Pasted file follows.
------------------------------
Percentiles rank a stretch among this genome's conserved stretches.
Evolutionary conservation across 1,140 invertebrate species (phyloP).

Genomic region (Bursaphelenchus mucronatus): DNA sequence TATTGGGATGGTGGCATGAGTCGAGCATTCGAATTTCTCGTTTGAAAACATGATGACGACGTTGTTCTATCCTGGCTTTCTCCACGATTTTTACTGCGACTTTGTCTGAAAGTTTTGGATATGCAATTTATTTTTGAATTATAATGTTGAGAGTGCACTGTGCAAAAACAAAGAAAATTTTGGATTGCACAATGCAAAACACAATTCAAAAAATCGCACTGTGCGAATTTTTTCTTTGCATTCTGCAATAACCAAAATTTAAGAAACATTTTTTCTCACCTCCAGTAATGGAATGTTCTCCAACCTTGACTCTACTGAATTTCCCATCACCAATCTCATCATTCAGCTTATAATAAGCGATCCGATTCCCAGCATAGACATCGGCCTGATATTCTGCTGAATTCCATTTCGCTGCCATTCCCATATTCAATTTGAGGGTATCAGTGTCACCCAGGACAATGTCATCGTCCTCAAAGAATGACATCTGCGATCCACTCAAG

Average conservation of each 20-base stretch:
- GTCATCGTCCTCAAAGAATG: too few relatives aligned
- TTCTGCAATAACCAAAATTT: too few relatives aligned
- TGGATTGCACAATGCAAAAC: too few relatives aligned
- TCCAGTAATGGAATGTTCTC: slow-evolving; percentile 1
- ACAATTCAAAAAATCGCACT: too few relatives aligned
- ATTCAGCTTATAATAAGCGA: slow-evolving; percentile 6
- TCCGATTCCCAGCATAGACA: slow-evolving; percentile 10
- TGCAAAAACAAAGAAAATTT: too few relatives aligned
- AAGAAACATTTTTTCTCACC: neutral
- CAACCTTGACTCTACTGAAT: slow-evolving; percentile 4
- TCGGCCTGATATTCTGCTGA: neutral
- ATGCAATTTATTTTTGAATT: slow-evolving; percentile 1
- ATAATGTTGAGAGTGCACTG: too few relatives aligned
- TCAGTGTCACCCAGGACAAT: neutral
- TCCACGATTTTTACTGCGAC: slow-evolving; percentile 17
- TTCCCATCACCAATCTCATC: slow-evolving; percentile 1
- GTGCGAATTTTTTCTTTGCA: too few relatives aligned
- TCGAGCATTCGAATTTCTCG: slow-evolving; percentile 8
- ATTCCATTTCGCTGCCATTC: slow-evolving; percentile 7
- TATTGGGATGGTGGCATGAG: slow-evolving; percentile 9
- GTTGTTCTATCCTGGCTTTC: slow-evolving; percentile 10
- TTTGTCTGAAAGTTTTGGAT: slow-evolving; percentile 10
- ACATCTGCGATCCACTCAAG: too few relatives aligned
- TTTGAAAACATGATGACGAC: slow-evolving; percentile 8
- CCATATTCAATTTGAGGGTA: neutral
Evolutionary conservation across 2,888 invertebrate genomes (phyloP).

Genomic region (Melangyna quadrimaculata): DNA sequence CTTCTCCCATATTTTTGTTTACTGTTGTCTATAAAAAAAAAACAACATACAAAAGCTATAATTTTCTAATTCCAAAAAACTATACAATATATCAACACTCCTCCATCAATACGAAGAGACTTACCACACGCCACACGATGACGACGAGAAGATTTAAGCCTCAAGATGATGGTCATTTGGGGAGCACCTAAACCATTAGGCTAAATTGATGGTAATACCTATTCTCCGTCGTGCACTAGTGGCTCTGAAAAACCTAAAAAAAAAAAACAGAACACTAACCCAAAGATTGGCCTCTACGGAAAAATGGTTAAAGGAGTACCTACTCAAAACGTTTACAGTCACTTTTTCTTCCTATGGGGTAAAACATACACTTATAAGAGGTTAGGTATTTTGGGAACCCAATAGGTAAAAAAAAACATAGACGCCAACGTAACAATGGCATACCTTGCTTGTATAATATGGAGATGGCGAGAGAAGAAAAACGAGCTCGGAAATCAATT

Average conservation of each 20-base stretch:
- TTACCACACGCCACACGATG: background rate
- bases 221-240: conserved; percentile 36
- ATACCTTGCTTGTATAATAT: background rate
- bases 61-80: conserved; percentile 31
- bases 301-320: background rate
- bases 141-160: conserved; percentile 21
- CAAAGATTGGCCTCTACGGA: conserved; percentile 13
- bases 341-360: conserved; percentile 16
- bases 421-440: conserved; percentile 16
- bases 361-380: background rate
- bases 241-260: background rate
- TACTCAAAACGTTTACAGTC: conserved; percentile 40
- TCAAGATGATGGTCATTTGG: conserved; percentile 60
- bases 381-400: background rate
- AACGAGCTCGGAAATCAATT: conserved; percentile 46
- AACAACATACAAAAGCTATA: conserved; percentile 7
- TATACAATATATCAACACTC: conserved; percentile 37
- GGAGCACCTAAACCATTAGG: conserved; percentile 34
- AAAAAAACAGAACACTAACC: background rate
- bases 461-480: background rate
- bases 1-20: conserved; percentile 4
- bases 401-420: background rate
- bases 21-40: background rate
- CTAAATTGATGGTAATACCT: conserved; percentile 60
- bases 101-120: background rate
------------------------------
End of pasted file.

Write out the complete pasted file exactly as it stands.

Percentiles rank a stretch among this genome's conserved stretches.
Evolutionary conservation across 1,140 invertebrate species (phyloP).

Genomic region (Bursaphelenchus mucronatus): DNA sequence TATTGGGATGGTGGCATGAGTCGAGCATTCGAATTTCTCGTTTGAAAACATGATGACGACGTTGTTCTATCCTGGCTTTCTCCACGATTTTTACTGCGACTTTGTCTGAAAGTTTTGGATATGCAATTTATTTTTGAATTATAATGTTGAGAGTGCACTGTGCAAAAACAAAGAAAATTTTGGATTGCACAATGCAAAACACAATTCAAAAAATCGCACTGTGCGAATTTTTTCTTTGCATTCTGCAATAACCAAAATTTAAGAAACATTTTTTCTCACCTCCAGTAATGGAATGTTCTCCAACCTTGACTCTACTGAATTTCCCATCACCAATCTCATCATTCAGCTTATAATAAGCGATCCGATTCCCAGCATAGACATCGGCCTGATATTCTGCTGAATTCCATTTCGCTGCCATTCCCATATTCAATTTGAGGGTATCAGTGTCACCCAGGACAATGTCATCGTCCTCAAAGAATGACATCTGCGATCCACTCAAG

Average conservation of each 20-base stretch:
- GTCATCGTCCTCAAAGAATG: too few relatives aligned
- TTCTGCAATAACCAAAATTT: too few relatives aligned
- TGGATTGCACAATGCAAAAC: too few relatives aligned
- TCCAGTAATGGAATGTTCTC: slow-evolving; percentile 1
- ACAATTCAAAAAATCGCACT: too few relatives aligned
- ATTCAGCTTATAATAAGCGA: slow-evolving; percentile 6
- TCCGATTCCCAGCATAGACA: slow-evolving; percentile 10
- TGCAAAAACAAAGAAAATTT: too few relatives aligned
- AAGAAACATTTTTTCTCACC: neutral
- CAACCTTGACTCTACTGAAT: slow-evolving; percentile 4
- TCGGCCTGATATTCTGCTGA: neutral
- ATGCAATTTATTTTTGAATT: slow-evolving; percentile 1
- ATAATGTTGAGAGTGCACTG: too few relatives aligned
- TCAGTGTCACCCAGGACAAT: neutral
- TCCACGATTTTTACTGCGAC: slow-evolving; percentile 17
- TTCCCATCACCAATCTCATC: slow-evolving; percentile 1
- GTGCGAATTTTTTCTTTGCA: too few relatives aligned
- TCGAGCATTCGAATTTCTCG: slow-evolving; percentile 8
- ATTCCATTTCGCTGCCATTC: slow-evolving; percentile 7
- TATTGGGATGGTGGCATGAG: slow-evolving; percentile 9
- GTTGTTCTATCCTGGCTTTC: slow-evolving; percentile 10
- TTTGTCTGAAAGTTTTGGAT: slow-evolving; percentile 10
- ACATCTGCGATCCACTCAAG: too few relatives aligned
- TTTGAAAACATGATGACGAC: slow-evolving; percentile 8
- CCATATTCAATTTGAGGGTA: neutral
Evolutionary conservation across 2,888 invertebrate genomes (phyloP).

Genomic region (Melangyna quadrimaculata): DNA sequence CTTCTCCCATATTTTTGTTTACTGTTGTCTATAAAAAAAAAACAACATACAAAAGCTATAATTTTCTAATTCCAAAAAACTATACAATATATCAACACTCCTCCATCAATACGAAGAGACTTACCACACGCCACACGATGACGACGAGAAGATTTAAGCCTCAAGATGATGGTCATTTGGGGAGCACCTAAACCATTAGGCTAAATTGATGGTAATACCTATTCTCCGTCGTGCACTAGTGGCTCTGAAAAACCTAAAAAAAAAAAACAGAACACTAACCCAAAGATTGGCCTCTACGGAAAAATGGTTAAAGGAGTACCTACTCAAAACGTTTACAGTCACTTTTTCTTCCTATGGGGTAAAACATACACTTATAAGAGGTTAGGTATTTTGGGAACCCAATAGGTAAAAAAAAACATAGACGCCAACGTAACAATGGCATACCTTGCTTGTATAATATGGAGATGGCGAGAGAAGAAAAACGAGCTCGGAAATCAATT

Average conservation of each 20-base stretch:
- TTACCACACGCCACACGATG: background rate
- bases 221-240: conserved; percentile 36
- ATACCTTGCTTGTATAATAT: background rate
- bases 61-80: conserved; percentile 31
- bases 301-320: background rate
- bases 141-160: conserved; percentile 21
- CAAAGATTGGCCTCTACGGA: conserved; percentile 13
- bases 341-360: conserved; percentile 16
- bases 421-440: conserved; percentile 16
- bases 361-380: background rate
- bases 241-260: background rate
- TACTCAAAACGTTTACAGTC: conserved; percentile 40
- TCAAGATGATGGTCATTTGG: conserved; percentile 60
- bases 381-400: background rate
- AACGAGCTCGGAAATCAATT: conserved; percentile 46
- AACAACATACAAAAGCTATA: conserved; percentile 7
- TATACAATATATCAACACTC: conserved; percentile 37
- GGAGCACCTAAACCATTAGG: conserved; percentile 34
- AAAAAAACAGAACACTAACC: background rate
- bases 461-480: background rate
- bases 1-20: conserved; percentile 4
- bases 401-420: background rate
- bases 21-40: background rate
- CTAAATTGATGGTAATACCT: conserved; percentile 60
- bases 101-120: background rate